One thing that shocked me was that the Red Mage had near identical proficiencies to the Fighter.  This changes a bit when the classes get upgraded.  It was surprisng to the say the least when I moved past nostalgia and started digging into game mechanics.  Setting aside end-game artifact weapons, which all the upgraded classes can wield anyways the Red Mage can wield everything the fighter can with the exception of axes.  The Ninja [Thief Upgrade] finally gets thrown a bone and can now wield all weapons, including Axes.  So here we see the Fighter doesn't have the market cornered on weapon proficiencies.  While the Red Mage can wear many of the same early armors its the full-plated armor add-ons where the Fighter forges ahead; able to wear helmets, shields and some unique armor to further solidify his role as a red plated panzer.  This got me thinking, if the Red Mage can match the fighter pound for pound in equipment, why is the fighter so much better at his job; not just noticeably so but astonishingly so.  Here's a description of the Fighter from the amazingly helpful manual which certainly deserves its apt title "Explorer's Handbook."

"A professional fighter trained in the use of all weapons.  The Fighter is able to wear heavy armor and is skillfull with large swords.  Even with this bulky equipment quick moves are still possible"

The last sentence rings especially true when looking at our 3rd edition example.  The fighter can certainly wear heavier armor but it comes with quite a price, our FF Fighter is still quite competent despite being loaded down with gear.  The first order of business would be to have strictly fighting classes that wear the battlements of war should be able to overlook these menial penalties.  As for actual FF game mechanics the Fighter doesn't treat armor weight any lower however they do have a very good growth rate of Agility, surpassing even the Thief, which is mitigated by the weight of his armor.  So while he is not nearly as evasive as the Thief he is still quite nimble in the case of both evasion and initiative.
Faster than a speeding bullet or a horde of pirates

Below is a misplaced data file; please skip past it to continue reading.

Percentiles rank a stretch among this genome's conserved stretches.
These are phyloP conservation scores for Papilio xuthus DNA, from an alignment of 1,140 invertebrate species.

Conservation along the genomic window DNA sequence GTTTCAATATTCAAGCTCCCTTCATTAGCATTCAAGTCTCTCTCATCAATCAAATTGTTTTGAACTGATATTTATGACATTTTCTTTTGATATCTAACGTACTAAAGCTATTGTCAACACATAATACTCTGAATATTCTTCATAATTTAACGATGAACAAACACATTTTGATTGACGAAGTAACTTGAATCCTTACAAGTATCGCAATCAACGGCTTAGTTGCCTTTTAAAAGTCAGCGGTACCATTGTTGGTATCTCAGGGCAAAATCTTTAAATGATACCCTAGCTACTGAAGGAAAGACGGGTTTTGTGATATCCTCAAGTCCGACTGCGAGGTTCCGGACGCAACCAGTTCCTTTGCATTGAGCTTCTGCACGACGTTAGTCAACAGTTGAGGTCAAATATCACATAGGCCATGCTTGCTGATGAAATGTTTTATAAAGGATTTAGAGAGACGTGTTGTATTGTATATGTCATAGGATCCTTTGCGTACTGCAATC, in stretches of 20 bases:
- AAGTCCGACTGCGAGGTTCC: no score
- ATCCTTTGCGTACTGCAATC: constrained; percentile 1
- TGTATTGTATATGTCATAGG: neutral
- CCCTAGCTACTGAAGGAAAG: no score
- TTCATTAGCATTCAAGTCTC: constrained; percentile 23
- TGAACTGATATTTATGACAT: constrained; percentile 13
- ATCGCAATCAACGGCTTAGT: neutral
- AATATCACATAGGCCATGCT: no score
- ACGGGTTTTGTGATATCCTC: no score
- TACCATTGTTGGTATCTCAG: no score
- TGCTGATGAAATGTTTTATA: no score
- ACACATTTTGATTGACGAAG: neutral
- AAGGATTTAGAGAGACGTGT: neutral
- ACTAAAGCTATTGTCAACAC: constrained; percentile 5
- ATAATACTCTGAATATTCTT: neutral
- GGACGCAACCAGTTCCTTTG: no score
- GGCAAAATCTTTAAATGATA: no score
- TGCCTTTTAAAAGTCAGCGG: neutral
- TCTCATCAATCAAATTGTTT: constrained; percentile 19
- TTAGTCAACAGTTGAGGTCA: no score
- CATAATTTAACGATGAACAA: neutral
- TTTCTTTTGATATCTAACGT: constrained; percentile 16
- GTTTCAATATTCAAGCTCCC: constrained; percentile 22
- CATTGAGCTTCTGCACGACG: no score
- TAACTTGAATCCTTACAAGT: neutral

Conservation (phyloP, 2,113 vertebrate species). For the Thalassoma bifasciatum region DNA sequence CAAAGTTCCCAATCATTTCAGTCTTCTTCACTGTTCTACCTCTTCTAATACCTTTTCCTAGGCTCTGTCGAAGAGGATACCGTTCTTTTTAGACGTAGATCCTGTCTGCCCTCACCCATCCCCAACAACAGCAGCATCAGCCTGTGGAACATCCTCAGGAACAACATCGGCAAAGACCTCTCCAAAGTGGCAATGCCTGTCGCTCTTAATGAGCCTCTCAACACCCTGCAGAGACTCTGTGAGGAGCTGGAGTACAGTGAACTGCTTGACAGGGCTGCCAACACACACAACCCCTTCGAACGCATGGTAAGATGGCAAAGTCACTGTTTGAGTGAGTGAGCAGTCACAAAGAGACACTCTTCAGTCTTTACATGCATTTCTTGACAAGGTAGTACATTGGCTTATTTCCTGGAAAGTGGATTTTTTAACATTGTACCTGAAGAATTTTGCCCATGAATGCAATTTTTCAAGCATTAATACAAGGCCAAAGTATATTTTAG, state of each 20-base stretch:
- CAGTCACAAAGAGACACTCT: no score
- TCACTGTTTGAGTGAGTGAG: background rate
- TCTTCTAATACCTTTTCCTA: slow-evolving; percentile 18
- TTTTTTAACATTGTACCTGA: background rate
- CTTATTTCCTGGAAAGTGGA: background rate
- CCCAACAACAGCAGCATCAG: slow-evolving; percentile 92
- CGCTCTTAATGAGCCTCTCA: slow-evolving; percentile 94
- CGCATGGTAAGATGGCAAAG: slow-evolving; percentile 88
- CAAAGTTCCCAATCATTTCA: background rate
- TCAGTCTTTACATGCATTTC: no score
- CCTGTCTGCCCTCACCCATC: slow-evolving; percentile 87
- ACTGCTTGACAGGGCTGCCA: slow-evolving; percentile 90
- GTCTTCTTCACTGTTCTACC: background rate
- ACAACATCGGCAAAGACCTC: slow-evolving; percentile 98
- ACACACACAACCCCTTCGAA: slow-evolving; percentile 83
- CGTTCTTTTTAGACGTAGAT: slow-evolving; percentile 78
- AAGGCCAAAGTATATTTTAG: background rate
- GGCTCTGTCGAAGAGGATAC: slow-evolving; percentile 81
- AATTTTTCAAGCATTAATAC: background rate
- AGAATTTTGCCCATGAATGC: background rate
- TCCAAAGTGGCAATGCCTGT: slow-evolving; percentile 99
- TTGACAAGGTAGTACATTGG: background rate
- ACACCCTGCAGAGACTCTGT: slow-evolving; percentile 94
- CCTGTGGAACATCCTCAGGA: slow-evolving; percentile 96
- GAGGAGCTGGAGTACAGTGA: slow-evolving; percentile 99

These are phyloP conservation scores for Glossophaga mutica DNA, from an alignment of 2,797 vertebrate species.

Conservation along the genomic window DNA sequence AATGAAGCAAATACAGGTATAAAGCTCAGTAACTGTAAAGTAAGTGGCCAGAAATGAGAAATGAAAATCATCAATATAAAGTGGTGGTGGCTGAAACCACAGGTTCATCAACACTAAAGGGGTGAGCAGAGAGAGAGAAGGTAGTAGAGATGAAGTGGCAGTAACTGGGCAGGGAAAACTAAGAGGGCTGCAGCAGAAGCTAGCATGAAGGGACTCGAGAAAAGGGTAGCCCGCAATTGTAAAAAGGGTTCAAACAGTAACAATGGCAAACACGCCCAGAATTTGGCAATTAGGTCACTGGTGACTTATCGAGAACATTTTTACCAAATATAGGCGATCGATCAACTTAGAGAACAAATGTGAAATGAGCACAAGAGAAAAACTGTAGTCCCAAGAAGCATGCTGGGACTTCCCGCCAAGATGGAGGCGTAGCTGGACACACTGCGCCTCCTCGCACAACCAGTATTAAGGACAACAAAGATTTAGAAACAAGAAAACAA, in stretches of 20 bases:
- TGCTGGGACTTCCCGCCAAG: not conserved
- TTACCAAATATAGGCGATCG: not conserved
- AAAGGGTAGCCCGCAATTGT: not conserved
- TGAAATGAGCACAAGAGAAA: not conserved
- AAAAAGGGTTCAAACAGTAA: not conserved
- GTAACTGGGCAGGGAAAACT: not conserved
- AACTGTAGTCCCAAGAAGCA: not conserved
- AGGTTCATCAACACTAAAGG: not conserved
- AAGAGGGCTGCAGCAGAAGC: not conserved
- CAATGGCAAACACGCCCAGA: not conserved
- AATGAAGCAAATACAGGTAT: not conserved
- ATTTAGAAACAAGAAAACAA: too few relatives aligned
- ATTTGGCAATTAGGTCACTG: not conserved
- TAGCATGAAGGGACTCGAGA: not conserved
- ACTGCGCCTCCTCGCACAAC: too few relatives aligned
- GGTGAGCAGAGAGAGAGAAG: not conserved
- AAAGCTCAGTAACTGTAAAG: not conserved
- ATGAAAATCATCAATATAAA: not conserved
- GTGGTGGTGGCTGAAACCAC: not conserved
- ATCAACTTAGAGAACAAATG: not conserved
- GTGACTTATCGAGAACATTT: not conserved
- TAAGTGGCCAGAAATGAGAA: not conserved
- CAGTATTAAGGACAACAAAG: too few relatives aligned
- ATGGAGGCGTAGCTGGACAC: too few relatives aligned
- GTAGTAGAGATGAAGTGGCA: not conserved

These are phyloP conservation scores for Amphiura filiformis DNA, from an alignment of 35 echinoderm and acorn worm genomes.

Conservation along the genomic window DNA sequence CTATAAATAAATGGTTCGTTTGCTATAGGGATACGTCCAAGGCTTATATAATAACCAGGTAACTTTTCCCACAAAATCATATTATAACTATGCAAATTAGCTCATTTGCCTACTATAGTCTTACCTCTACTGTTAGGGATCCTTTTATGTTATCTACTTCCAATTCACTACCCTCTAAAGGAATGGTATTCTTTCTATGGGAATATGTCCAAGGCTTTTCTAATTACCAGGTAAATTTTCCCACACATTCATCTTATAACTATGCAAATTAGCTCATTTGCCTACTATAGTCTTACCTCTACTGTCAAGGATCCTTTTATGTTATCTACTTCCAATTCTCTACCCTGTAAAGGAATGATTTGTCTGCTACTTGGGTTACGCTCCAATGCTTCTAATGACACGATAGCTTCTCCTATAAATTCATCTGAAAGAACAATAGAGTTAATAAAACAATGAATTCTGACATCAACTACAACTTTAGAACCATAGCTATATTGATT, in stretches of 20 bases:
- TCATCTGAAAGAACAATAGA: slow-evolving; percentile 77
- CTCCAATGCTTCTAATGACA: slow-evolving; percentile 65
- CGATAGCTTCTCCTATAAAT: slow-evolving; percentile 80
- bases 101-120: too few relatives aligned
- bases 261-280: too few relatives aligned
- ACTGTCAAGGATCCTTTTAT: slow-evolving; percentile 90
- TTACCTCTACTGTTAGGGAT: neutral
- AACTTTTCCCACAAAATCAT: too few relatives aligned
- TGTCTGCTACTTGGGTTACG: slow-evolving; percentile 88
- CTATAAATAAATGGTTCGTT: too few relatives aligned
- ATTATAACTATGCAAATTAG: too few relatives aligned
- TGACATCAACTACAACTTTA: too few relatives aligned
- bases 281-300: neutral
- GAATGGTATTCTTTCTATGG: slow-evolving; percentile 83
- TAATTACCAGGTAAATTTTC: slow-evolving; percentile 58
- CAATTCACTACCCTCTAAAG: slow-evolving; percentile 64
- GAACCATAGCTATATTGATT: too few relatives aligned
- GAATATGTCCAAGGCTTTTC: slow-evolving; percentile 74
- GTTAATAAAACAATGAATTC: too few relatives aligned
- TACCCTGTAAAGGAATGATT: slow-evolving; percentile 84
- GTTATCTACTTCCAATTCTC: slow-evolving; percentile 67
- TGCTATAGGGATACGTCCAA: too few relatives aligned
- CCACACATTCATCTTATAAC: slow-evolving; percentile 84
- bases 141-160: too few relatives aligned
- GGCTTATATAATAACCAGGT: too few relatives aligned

Now since the Redmage can swing the same steel as the fighter and the Ninja is angling into his turn with newfound ax prowess the fighter still manages to edge them out quite easily.  He has the highest starting Strength and Hit growth.  Hit not only determines accuracy but how many times you land a hit leading to more damage.  Although he is not as fast as the Thief, or unarmored Black Belt he is often able to go before most enemies even when burdened with his heavy equipment.  So we have a character that hits hard, accurately and frequently on account of his class, can equip all kinds of armor which slows him down marginally but is still able to keep up with his peers without being surpassed by common fodder.  What we have is a powerhouse who cannot be overshadowed in the physical arena and this is certainly something I'd like to see applied to the basic Fighter in role playing games.  We'll look at how in a later post.


  1. I like the comparison to FF1; it's very much a D&D video game.

    Maybe our experiences are different, but the high level 3e fighters I've seen in action have had insane DPS, can kill pretty much anything in a few turns and far overshadow the rest of the party in combat. It's all a matter of min\maxing properly.

    1. Oh yes, I've seen some absurd Shock Trooper Power-Leap-Attacking damage outputs. I've also seen plenty of one-trick ponies. My thought though is that you shouldn't need a combination of feats to be a war machine, instead it should be built into the class from the ground up. By selecting a Fighter you are by default the best at down-and-out fighting, FF1 provides a pretty good case study for that.

      Thanks for reading!

  2. The distinction is far more notable in earlier editions. 3e is a game for people who want to play 18 Str Wizards.